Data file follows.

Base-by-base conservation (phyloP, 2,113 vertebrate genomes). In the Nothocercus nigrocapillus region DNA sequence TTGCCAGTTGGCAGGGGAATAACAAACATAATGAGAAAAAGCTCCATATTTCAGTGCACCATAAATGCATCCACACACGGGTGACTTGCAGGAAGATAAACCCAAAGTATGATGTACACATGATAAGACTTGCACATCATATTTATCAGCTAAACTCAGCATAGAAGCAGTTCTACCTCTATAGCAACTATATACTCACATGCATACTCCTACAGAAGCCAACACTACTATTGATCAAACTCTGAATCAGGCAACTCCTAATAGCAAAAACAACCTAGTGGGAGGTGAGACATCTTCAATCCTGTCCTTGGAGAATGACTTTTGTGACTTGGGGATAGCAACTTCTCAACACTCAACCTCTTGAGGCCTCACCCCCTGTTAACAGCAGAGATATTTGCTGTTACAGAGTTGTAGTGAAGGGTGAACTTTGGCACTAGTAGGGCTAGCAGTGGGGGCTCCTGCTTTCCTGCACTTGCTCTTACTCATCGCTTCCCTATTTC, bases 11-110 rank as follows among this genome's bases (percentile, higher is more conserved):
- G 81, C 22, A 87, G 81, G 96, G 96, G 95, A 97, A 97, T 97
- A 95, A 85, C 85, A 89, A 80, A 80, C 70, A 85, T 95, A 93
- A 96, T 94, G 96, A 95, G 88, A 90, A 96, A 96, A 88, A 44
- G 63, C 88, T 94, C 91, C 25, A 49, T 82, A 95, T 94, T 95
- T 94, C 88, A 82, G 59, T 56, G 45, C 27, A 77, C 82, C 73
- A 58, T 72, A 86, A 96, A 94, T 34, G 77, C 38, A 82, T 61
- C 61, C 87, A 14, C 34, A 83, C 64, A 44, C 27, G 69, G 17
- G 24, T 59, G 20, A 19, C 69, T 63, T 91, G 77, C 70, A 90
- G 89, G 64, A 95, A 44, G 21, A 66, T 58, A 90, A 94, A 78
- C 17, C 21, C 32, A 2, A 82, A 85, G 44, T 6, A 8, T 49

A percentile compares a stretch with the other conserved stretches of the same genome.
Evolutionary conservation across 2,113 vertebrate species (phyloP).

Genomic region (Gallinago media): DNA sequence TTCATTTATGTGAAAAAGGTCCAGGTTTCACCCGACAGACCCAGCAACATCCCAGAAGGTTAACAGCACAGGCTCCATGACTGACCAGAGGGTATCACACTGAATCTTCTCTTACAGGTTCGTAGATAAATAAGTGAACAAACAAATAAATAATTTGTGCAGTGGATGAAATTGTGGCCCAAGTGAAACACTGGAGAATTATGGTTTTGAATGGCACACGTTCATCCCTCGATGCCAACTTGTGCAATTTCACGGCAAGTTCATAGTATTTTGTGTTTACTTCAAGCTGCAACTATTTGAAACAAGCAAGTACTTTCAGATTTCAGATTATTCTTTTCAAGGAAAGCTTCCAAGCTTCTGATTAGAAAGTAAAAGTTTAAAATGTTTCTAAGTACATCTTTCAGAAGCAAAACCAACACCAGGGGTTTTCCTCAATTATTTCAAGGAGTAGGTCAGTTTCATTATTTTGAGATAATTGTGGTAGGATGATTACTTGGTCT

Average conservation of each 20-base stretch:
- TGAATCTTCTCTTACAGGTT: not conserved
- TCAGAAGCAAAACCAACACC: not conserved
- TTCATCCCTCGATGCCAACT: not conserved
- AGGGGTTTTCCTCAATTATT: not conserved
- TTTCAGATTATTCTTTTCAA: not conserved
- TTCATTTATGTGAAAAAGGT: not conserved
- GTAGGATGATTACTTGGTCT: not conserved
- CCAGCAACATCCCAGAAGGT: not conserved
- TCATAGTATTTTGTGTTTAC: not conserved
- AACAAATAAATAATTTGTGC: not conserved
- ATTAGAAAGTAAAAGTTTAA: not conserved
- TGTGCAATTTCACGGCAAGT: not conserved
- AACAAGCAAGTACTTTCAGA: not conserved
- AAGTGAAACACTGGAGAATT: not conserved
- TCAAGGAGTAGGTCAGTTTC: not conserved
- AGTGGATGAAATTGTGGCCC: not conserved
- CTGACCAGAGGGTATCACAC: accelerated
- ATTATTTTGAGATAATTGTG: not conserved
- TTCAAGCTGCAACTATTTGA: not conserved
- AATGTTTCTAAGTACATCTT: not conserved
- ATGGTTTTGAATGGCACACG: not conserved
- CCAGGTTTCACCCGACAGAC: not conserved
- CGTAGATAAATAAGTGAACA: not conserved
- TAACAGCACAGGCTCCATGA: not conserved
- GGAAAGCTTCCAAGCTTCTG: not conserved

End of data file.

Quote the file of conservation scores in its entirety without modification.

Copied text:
Base-by-base conservation (phyloP, 2,113 vertebrate genomes). In the Nothocercus nigrocapillus region DNA sequence TTGCCAGTTGGCAGGGGAATAACAAACATAATGAGAAAAAGCTCCATATTTCAGTGCACCATAAATGCATCCACACACGGGTGACTTGCAGGAAGATAAACCCAAAGTATGATGTACACATGATAAGACTTGCACATCATATTTATCAGCTAAACTCAGCATAGAAGCAGTTCTACCTCTATAGCAACTATATACTCACATGCATACTCCTACAGAAGCCAACACTACTATTGATCAAACTCTGAATCAGGCAACTCCTAATAGCAAAAACAACCTAGTGGGAGGTGAGACATCTTCAATCCTGTCCTTGGAGAATGACTTTTGTGACTTGGGGATAGCAACTTCTCAACACTCAACCTCTTGAGGCCTCACCCCCTGTTAACAGCAGAGATATTTGCTGTTACAGAGTTGTAGTGAAGGGTGAACTTTGGCACTAGTAGGGCTAGCAGTGGGGGCTCCTGCTTTCCTGCACTTGCTCTTACTCATCGCTTCCCTATTTC, bases 11-110 rank as follows among this genome's bases (percentile, higher is more conserved):
- G 81, C 22, A 87, G 81, G 96, G 96, G 95, A 97, A 97, T 97
- A 95, A 85, C 85, A 89, A 80, A 80, C 70, A 85, T 95, A 93
- A 96, T 94, G 96, A 95, G 88, A 90, A 96, A 96, A 88, A 44
- G 63, C 88, T 94, C 91, C 25, A 49, T 82, A 95, T 94, T 95
- T 94, C 88, A 82, G 59, T 56, G 45, C 27, A 77, C 82, C 73
- A 58, T 72, A 86, A 96, A 94, T 34, G 77, C 38, A 82, T 61
- C 61, C 87, A 14, C 34, A 83, C 64, A 44, C 27, G 69, G 17
- G 24, T 59, G 20, A 19, C 69, T 63, T 91, G 77, C 70, A 90
- G 89, G 64, A 95, A 44, G 21, A 66, T 58, A 90, A 94, A 78
- C 17, C 21, C 32, A 2, A 82, A 85, G 44, T 6, A 8, T 49

A percentile compares a stretch with the other conserved stretches of the same genome.
Evolutionary conservation across 2,113 vertebrate species (phyloP).

Genomic region (Gallinago media): DNA sequence TTCATTTATGTGAAAAAGGTCCAGGTTTCACCCGACAGACCCAGCAACATCCCAGAAGGTTAACAGCACAGGCTCCATGACTGACCAGAGGGTATCACACTGAATCTTCTCTTACAGGTTCGTAGATAAATAAGTGAACAAACAAATAAATAATTTGTGCAGTGGATGAAATTGTGGCCCAAGTGAAACACTGGAGAATTATGGTTTTGAATGGCACACGTTCATCCCTCGATGCCAACTTGTGCAATTTCACGGCAAGTTCATAGTATTTTGTGTTTACTTCAAGCTGCAACTATTTGAAACAAGCAAGTACTTTCAGATTTCAGATTATTCTTTTCAAGGAAAGCTTCCAAGCTTCTGATTAGAAAGTAAAAGTTTAAAATGTTTCTAAGTACATCTTTCAGAAGCAAAACCAACACCAGGGGTTTTCCTCAATTATTTCAAGGAGTAGGTCAGTTTCATTATTTTGAGATAATTGTGGTAGGATGATTACTTGGTCT

Average conservation of each 20-base stretch:
- TGAATCTTCTCTTACAGGTT: not conserved
- TCAGAAGCAAAACCAACACC: not conserved
- TTCATCCCTCGATGCCAACT: not conserved
- AGGGGTTTTCCTCAATTATT: not conserved
- TTTCAGATTATTCTTTTCAA: not conserved
- TTCATTTATGTGAAAAAGGT: not conserved
- GTAGGATGATTACTTGGTCT: not conserved
- CCAGCAACATCCCAGAAGGT: not conserved
- TCATAGTATTTTGTGTTTAC: not conserved
- AACAAATAAATAATTTGTGC: not conserved
- ATTAGAAAGTAAAAGTTTAA: not conserved
- TGTGCAATTTCACGGCAAGT: not conserved
- AACAAGCAAGTACTTTCAGA: not conserved
- AAGTGAAACACTGGAGAATT: not conserved
- TCAAGGAGTAGGTCAGTTTC: not conserved
- AGTGGATGAAATTGTGGCCC: not conserved
- CTGACCAGAGGGTATCACAC: accelerated
- ATTATTTTGAGATAATTGTG: not conserved
- TTCAAGCTGCAACTATTTGA: not conserved
- AATGTTTCTAAGTACATCTT: not conserved
- ATGGTTTTGAATGGCACACG: not conserved
- CCAGGTTTCACCCGACAGAC: not conserved
- CGTAGATAAATAAGTGAACA: not conserved
- TAACAGCACAGGCTCCATGA: not conserved
- GGAAAGCTTCCAAGCTTCTG: not conserved